About the ESA support group and work-related activity group
If you’re eligible for ESA (Employment and Support Allowance) you’ll be put into either:
- the support group
- the work-related activity group
You'll get a decision letter from the Department for Work and Pensions (DWP) telling you which group you’ve been put into. The DWP will make this decision based on the information you put on your capability for work questionnaire (ESA50 form) and the results of the medical assessment.
If you think you’ve been put into the wrong group
You can ask the DWP to re-think their decision. This is called ‘mandatory reconsideration’.
The support group
If you’ve been put in the support group, it means the DWP has decided that you can’t work and that it doesn’t expect you to do anything to improve your chances of finding work.
However, if you’re in this group and decide that you want to take part in work-related activity anyway, you can do. Use the contact details on your decision letter to let the DWP know you want to do this. They’ll let you know if there’s any suitable work-related activity going on in your area that you can join.
The work-related activity group
If you’ve been put into the work-related activity group it means the DWP has decided that your disability or health condition does limit your ability to work right now, but that there are things you can do to improve this.
You’re not expected to look for work, but you can be asked to go to a work-focused interview and then do work-related activities. These activities are things that the DWP thinks will improve your chances of working in the future.
You won’t need to go to a work-focused interview or do any work-related activities if:
- you’re a single parent with a child under one year old
- you’ve reached Pension Credit age
You can check if you've reached Pension Credit age by using the calculator on GOV.UK.
If you’ve been put into the work-related activity group, you’ll be asked to go to a work-focused interview. This will be with a personal adviser at the Jobcentre.
At the interview, your personal adviser will try to get a better understanding of your situation and your abilities and your limitations. They’ll look at what you can already do, what you might be able to do in future and what help you would need to be able to go to work.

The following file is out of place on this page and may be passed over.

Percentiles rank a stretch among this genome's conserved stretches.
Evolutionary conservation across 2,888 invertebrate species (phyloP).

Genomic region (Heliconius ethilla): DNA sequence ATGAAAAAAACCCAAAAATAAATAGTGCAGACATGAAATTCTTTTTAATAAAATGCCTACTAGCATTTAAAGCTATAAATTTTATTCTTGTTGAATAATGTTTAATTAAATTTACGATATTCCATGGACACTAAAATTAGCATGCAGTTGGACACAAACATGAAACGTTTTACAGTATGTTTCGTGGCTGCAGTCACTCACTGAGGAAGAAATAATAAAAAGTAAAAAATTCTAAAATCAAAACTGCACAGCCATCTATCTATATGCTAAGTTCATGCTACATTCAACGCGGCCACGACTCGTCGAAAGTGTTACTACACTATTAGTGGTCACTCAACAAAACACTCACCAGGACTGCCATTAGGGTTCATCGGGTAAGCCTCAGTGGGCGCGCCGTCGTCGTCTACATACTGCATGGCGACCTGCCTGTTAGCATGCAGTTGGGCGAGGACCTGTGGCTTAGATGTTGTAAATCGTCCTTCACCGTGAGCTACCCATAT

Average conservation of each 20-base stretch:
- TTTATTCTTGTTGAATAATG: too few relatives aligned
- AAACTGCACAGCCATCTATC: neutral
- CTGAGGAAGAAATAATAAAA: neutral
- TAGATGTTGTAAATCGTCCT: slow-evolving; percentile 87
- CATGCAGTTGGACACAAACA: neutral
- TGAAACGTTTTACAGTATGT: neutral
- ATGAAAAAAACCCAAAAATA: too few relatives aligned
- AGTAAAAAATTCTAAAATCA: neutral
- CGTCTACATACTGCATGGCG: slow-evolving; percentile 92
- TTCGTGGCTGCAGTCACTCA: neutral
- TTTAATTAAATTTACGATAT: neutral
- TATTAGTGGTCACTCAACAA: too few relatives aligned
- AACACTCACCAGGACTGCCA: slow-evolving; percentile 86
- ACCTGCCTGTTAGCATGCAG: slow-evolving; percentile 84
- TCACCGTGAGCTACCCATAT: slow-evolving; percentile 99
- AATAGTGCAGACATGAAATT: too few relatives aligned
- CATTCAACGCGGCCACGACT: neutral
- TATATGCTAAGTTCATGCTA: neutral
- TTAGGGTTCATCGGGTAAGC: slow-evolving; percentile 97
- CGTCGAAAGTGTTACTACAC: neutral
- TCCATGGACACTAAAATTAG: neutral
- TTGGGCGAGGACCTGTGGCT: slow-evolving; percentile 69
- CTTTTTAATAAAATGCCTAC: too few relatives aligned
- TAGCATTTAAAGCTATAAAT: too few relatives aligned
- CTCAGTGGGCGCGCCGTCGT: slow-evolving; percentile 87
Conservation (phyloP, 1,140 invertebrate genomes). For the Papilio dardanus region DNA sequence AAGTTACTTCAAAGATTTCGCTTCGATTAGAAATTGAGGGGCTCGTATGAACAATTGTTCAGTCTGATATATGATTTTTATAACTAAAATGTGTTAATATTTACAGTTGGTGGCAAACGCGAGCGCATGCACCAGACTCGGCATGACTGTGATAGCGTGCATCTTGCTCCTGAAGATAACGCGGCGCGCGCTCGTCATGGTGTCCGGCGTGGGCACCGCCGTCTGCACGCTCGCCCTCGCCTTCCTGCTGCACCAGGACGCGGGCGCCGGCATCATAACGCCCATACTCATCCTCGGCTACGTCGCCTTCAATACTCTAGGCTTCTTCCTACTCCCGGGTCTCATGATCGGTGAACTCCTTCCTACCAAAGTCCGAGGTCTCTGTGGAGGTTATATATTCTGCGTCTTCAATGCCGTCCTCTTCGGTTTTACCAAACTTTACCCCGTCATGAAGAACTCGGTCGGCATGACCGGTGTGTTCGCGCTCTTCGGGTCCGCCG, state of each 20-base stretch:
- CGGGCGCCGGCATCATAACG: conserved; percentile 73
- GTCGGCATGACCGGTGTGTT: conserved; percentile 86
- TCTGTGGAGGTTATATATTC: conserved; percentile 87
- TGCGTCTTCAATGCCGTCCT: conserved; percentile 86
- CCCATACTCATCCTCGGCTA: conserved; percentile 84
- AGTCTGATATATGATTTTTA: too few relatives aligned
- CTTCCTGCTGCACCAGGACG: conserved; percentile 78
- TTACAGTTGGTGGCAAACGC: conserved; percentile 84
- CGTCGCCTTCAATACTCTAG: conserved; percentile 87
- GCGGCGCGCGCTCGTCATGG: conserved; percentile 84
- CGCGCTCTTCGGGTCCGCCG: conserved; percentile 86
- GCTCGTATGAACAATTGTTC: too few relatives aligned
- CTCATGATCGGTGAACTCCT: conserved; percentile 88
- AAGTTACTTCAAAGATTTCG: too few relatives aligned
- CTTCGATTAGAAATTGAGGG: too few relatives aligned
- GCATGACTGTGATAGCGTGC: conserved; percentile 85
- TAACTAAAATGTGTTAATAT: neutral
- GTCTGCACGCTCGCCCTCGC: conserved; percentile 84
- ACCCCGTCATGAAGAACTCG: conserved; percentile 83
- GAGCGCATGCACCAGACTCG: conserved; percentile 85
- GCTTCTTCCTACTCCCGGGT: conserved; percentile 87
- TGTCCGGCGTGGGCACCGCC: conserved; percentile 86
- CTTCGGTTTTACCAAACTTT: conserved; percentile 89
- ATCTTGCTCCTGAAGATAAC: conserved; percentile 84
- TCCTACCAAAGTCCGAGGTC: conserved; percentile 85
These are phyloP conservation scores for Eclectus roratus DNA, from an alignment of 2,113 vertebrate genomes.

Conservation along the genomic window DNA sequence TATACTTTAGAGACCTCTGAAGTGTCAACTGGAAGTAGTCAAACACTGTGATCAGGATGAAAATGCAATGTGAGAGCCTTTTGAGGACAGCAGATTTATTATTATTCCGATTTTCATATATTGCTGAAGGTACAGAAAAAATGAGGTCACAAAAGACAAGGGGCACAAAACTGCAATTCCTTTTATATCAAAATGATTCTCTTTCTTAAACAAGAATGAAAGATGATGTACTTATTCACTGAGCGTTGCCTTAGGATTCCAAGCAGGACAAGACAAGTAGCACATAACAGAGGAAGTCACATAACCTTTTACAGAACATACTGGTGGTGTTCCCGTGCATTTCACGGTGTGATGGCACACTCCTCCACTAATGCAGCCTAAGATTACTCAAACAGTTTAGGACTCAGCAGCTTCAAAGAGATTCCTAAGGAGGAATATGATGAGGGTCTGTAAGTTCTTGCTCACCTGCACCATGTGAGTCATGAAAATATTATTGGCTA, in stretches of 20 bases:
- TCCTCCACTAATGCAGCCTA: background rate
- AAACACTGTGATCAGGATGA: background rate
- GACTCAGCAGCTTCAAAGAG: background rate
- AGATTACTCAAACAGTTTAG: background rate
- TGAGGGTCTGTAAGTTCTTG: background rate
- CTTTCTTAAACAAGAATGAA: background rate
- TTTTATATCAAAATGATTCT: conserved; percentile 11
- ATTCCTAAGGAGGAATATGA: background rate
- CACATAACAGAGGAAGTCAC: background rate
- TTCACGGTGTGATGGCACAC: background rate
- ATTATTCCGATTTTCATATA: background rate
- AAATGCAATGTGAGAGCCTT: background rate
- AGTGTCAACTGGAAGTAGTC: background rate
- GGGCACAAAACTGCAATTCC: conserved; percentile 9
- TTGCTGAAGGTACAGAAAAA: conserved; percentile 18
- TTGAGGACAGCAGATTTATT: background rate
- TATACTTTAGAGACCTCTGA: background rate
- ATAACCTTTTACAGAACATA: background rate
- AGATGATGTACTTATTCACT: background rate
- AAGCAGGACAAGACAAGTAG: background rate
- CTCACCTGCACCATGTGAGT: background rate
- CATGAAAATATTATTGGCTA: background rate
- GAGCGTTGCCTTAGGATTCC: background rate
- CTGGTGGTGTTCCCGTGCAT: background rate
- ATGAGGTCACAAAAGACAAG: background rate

To do this, they’ll want to talk to you about:
- your work history and qualifications
- the steps you could take that might help you to eventually be able to work
- any practical support that will be available to you
While you’re getting ESA in the work-related activity group, you might have to go to more work-focused interviews like this.
If you’re in the work-related activity group, you’ll be expected to take part in work-related activity unless:
- you’re a carer getting Carer’s Allowance or a carer premium as part of your ESA claim
- you’re a single parent with a child under 3 - if you’re a single parent with a child between 3 and 13, you will have to do work-related activities, but only during normal school hours
- you’ve reached Pension Credit age
Warning: Your ESA can be reduced temporarily (called a sanction) if you miss a work-focused interview or an agreed work-related activity.
If you need to miss an interview or activity for a good reason (for example, you’re very sick or are in hospital) tell your adviser as soon as you can.
The work-related activity you’ll be asked to do depends on what’s available in your area. It could be something like:
- basic skills for maths or writing
- confidence-building sessions
- learning how to produce a CV
- new ways to manage your condition or disability
The activities are all things that the DWP thinks will help you to eventually get into work.
Is the activity appropriate for someone with your disability or health condition?
If you have a long-term physical disability, illness or mental health problem, the work-related activities you’re expected to do should be adjusted to account for this - these are called ‘reasonable adjustments’.
Your personal adviser should talk to you about what is manageable for you in your circumstances, eg if you’re a wheelchair user you might only be able to attend training venues that have wheelchair access. This should make your work-related activities more manageable for you.
If you don’t feel this happens, or you’re pressured into agreeing to carry out activities that aren’t realistic for you, it could be discrimination. You can make a complaint. You can go to your local Citizens Advice for help with this.